The Highly Sensitive Child

The Highly Sensitive Child

We are doing some research into this 🙂

If you have a highly sensitive child or know someone who does I would love to hear about how you support, encourage and love them 🙂





  1. My 5 year old, who was diagnosed with speech and auditory deficiencies has exhibited some sensitivity to loud sounds – thunder, storms, alarms, phone ringing, etc. When he was first diagnosed at the age of 4, we were told his deficiencies might cause him to have autistic-similar tendencies although he has never been diagnosed with autism. Not sure if the higher sensitivity is a result of that or not. I’ve had to really work with him to explain the sounds (source, why the sound is occurring and what we need to do when we hear it). I have found that explaining things/providing him with knowledge, allows him to better understand and not be as afraid of it. He still has anxiety when he hears storm warnings or alarms but he’s done much better through the process of understanding them. Reassurance is key. He’s never alone and we don’t make light of the situation or make fun of it because we understand his fears are his own and as valid and real to him as ours are to us. Whenever possible, I read books relating to the issue to show him that others also have similar feelings and this helps him relate to others and not feel so alone in his fears/anxiety.

    1. thank you so much Sofia for sharing about your son! It is really encouraging to hear how you have supported him and given him tools to cope with his unique gifts. Does he enjoy music and respond to subtle changes in style? Was wondering if auditory sensitivity allowed him to hear and feel music in a different way. Sunshine has a very keen sense of smell and responds to sounds emotionally. Her experience of pain is also much more intense, so my sister has suggested looking into the whole sensory deficiency side of things. We are raising extraordinary human beings my friend, thanks for journeying with me!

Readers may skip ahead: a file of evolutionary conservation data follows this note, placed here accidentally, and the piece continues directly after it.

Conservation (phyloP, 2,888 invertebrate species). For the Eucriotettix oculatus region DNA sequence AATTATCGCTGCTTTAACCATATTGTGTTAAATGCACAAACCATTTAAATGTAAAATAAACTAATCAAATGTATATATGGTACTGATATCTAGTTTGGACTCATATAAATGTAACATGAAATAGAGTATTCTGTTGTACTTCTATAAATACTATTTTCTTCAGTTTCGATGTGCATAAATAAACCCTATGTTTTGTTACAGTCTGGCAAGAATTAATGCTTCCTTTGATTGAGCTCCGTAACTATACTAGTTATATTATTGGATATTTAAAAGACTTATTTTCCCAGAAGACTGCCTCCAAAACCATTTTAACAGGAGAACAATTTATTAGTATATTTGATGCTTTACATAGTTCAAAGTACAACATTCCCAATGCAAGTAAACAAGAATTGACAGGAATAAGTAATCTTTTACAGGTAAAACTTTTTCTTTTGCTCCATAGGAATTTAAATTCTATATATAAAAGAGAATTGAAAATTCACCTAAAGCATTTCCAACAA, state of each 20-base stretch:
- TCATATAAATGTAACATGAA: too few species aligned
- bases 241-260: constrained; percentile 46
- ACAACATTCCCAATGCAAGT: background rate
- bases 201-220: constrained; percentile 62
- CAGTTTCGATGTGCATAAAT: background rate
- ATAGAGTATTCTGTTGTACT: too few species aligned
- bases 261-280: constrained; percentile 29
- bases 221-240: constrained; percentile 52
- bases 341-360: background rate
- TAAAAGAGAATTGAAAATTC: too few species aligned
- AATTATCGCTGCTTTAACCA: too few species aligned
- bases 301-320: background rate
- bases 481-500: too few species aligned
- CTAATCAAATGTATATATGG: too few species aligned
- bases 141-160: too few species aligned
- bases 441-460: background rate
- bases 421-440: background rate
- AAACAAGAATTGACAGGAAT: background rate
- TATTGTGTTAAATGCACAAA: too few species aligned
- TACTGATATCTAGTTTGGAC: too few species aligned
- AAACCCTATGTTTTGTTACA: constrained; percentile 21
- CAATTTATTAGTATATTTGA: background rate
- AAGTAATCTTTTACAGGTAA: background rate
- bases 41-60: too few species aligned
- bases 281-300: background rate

1. He loves music and connected with it from an early age. Not sure where the auditory sensitivity is stemming from because it’s been explained to us that his auditory deficiencies are specific to auditory processing ~ he hears well but has difficulty process things, so he gets frustrated, emotional or struggles with following directions in sequence or thinks with his body (as he’s thinking, he touches or grabs his head or legs, etc.) Soothing, spa music is something I play when we are doing lessons. Another thing I’ve tried to help him with is quieting his mind and relaxation exercises, which helps getting focused and relaxed. His mind is always going. As the speech/language therapists said, He’s got a lot going on in his little mind and is trying to process it and get it all out. He’s gotten much better since we began home schooling in August. He is better at focusing and following directions. He’s also not as emotional as he used to be. Now, he can express himself and doesn’t get as frustrated and his fears have minimized. His speech still has some issues but he’s improved a great deal this year. I’ve not noticed a keen sense of smell with him, I would say his is average, but the sensitivity is noticeable and we’ve focused on helping him through it. I totally credit the one on one home school approach with his improvements. I just don’t believe he would have been able to develop as well and as far without it. He really needed that one on one to target his deficiencies. I’m so glad I was able to home school and give him the attention and environment he needed to progress. You know Ruth, I’ve said this before: I consider my sons my Rock and Rainbow (my 5 year old being Rainbow). You have sunshine and I have rainbow. God knew what he was doing when he gave us our gifts!

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